Speaking Truth to Power and Getting Fired

960px-Michael_K._Atkinson_official_photo

Intelligence community Inspector General Michael Atkinson got fired Friday night, one more target of Trump’s revenge.  Atkinson was fired for doing his job and serving his country. He was not the first, and he won’t be the last. 

Atkinson was appointed by Trump in 2018. Instead of mindless boot-licking, he chose to do his job.  When he received a whistleblower complaint accusing the president of abuse of power, Atkinson determined that the complaint was credible. The law required it to be sent to Congress. That eventually led to impeachment.

During the hearings, other witnesses confirmed the complaint’s accuracy. Trump’s own statements confirmed that he did what the complaint alleged. The Senate decided not that the complaint was mistaken but rather that they didn’t care about Trump’s abuse of power:

“A key vote in protecting Mr. Trump from witnesses, Senator Lamar Alexander, Republican of Tennessee, said that the evidence proved Mr. Trump did withhold aid from Ukraine for personal political benefits, but said while that was “inappropriate,” it was not an impeachable offense. Several key Republicans said Mr. Alexander’s view was widespread.”

History will have the last word, but Michael Atkinson got in a few good words on Sunday. From that message:

“It is hard not to think that the President’s loss of confidence in me derives from my having faithfully discharged my legal obligations as an independent and impartial Inspector General, and from my commitment to continue to do so.

“As an Inspector General, I was legally obligated to ensure that whistleblowers had an effective and authorized means to disclose urgent matters involving classified information to the congressional intelligence committees, and that when they did blow the whistle in an authorized manner, their identities would be protected as a guard against reprisals. Inspectors General are able to fulfill their critical watchdog functions because, by law, they are supposed to be independent of both the Executive agencies they oversee and of Congress. Inspectors General are not involved in policymaking; they are not partisan. …

“Finally, a message for any government employee or contractor who believes they have learned of or observed unethical, wasteful, or illegal behavior in the federal government. The American people deserve an honest and effective government. They are counting on you to use authorized channels to bravely speak up – there is no disgrace in doing so. It is important to remember, as others have said, that the need for secrecy in the United States Intelligence Community is not a grant of power, but a grant of trust. Our government benefits when individuals are encouraged to report suspected fraud, waste, and abuse. I have faith that my colleagues in Inspectors General Offices throughout the federal government will continue to operate effective and independent whistleblower programs, and that they will continue to do everything in their power to protect the rights of whistleblowers. Please do not allow recent events to silence your voices.”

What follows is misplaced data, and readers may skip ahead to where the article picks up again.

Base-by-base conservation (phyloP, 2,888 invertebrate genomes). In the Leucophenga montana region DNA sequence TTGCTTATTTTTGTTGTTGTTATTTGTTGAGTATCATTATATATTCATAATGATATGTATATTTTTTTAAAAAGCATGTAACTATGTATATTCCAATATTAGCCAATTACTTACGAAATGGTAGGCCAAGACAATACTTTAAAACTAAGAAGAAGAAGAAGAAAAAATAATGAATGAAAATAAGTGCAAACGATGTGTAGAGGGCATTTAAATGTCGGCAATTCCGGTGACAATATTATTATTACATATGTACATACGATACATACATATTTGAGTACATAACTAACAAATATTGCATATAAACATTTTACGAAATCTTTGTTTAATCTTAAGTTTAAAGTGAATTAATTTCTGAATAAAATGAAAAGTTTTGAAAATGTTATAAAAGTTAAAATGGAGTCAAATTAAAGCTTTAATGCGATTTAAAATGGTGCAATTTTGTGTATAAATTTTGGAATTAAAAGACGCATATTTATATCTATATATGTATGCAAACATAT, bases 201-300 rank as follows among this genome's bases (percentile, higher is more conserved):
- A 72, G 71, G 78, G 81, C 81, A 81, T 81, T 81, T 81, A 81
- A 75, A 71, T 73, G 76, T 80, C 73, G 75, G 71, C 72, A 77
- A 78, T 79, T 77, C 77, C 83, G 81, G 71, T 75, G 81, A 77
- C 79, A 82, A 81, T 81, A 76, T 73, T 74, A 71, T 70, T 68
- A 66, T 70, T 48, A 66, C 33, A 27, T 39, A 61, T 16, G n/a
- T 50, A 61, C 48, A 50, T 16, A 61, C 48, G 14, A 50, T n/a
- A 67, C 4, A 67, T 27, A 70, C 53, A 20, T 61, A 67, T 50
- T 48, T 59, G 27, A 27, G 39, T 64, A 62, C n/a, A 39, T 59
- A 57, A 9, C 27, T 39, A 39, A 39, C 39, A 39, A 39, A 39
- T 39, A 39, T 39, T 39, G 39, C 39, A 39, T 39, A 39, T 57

Whistleblower protections and independent inspectors general are there to protect the country. Threatening them means threatening the entire nation.

Today—Monday, April 6— an official HHS inspector general’s report detailed the disastrous failure of the federal government to provide resources to hospitals desperately fighting the coronavirus:

“One health system reported that it received 1,000 masks from the Federal and State governments, but it had been expecting a larger resupply. Further, 500 of the masks were for children and therefore unusable for the health system’s adult staff. One hospital reported receiving a shipment of 2,300 N95 masks from a State strategic reserve, but the masks were not useable because the elastic bands had dry-rotted. Another hospital reported that the last two shipments it had received from a Federal agency contained PPE that expired in 2010. The shipment contained construction masks that looked different than traditional masks and did not contain a true N95 seal.”

Predictably, Trump denounced this inspector general and the reporters who asked him about the report. He can’t fire reporters, but I wouldn’t bet on the longevity of the inspector general who published this report.

During debate over the economic recovery program, Trump had said that he himself would be the only watchdog needed. The same night that Trump fired Inspector General Atkinson, he appointed a new inspector general to oversee the multi-trillion dollar coronavirus economic recovery program: White House lawyer Brian Miller. Maybe appointing one of his lawyers is his next best thing.

1 Comment

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One response to “Speaking Truth to Power and Getting Fired

  1. Richard Broderick

    Ugh! The one positive thing about the current regime in Brazil is that, comparatively speaking, it’s even worse than the one we are stuck with right now.

    Like

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